Importantly, what the veto message on SB 214, as well as a similar message on AB 2144 (Pérez), did not say was that the Governor had a policy problem with the proposed legislation.
Here is Gov. Brown’s veto message on SB 214:
“This bill eliminates the voter requirement for a city or county to create an infrastructure financing district and expands the types of projects that may be financed by such an entity.This measure would likely cause cities to focus their efforts on using the new tools provided in the measure instead of winding down redevelopment. This would prevent the state from achieving the General Fund Savings assumed in this year’s budget.”
Negative reactions to this language are to be expected. Many city officials would disagree on the “focus” issue in the message. Setting up an Infrastructure Financing District would require time for local discussion and consensus-building before launching. Legal experts and bond markets would also need to get comfortable before the tool could be implemented. Doubts remain however on whether the state can achieve the “assumed” state budget savings, with recent reports indicating that state has received only $371.7 million out of an assumed $3.1 billion.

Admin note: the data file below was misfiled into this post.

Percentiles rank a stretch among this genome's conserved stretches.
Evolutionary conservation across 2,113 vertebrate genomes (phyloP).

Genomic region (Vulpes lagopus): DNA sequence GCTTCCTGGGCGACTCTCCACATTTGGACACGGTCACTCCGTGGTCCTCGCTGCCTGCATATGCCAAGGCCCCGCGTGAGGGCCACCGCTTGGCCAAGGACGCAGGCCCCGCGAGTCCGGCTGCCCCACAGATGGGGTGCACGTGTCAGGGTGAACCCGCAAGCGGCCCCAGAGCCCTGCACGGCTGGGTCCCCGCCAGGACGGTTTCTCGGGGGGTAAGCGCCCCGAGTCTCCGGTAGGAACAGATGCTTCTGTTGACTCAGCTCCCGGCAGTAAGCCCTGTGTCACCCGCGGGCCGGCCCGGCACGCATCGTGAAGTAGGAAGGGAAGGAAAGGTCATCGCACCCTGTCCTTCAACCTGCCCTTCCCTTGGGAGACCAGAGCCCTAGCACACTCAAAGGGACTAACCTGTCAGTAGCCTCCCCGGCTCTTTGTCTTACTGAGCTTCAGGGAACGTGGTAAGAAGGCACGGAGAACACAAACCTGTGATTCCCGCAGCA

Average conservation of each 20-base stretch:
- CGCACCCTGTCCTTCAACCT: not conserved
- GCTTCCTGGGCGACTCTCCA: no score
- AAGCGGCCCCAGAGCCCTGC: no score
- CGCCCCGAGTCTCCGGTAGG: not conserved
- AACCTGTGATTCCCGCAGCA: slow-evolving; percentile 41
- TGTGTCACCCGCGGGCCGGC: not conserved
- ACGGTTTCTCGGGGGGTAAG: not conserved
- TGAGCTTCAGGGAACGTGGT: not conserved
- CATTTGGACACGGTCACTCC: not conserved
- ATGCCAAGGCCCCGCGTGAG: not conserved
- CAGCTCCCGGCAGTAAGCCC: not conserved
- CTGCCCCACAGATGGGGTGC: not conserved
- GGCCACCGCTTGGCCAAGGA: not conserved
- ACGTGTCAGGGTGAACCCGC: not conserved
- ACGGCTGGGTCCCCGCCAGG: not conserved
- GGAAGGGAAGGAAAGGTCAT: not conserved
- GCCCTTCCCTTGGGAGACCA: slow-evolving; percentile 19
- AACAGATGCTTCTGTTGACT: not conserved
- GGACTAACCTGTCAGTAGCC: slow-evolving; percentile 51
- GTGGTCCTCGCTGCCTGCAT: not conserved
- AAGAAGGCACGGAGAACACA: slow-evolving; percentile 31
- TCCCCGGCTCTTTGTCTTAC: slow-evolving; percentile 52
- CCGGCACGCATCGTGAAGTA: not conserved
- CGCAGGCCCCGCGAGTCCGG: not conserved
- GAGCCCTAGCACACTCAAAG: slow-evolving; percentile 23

The veto of SB 214 is obviously disappointing for communities that are ready to move on and were looking to use tax-increment financing to address infrastructure issues and create jobs. Next year could have been a time for preparing new economic foundations. Now, regrettably, it appears instead 2013 will be another year of state officials sifting through redevelopment Recognized Obligation Payment Schedules (ROPS), asset lists, and other required documents looking for budget tidbits to benefit the state general fund.
On a more positive note, in his veto message on SB 1156 (Steinberg), the Governor said:
“I am committed to working with the Legislature and interested parties on the important task of revitalizing our communities.”
This is a good signal. Perhaps when the Governor is signing bills in September 2013 local and state officials can begin to work together again to restore California’s infrastructure and economic competitiveness.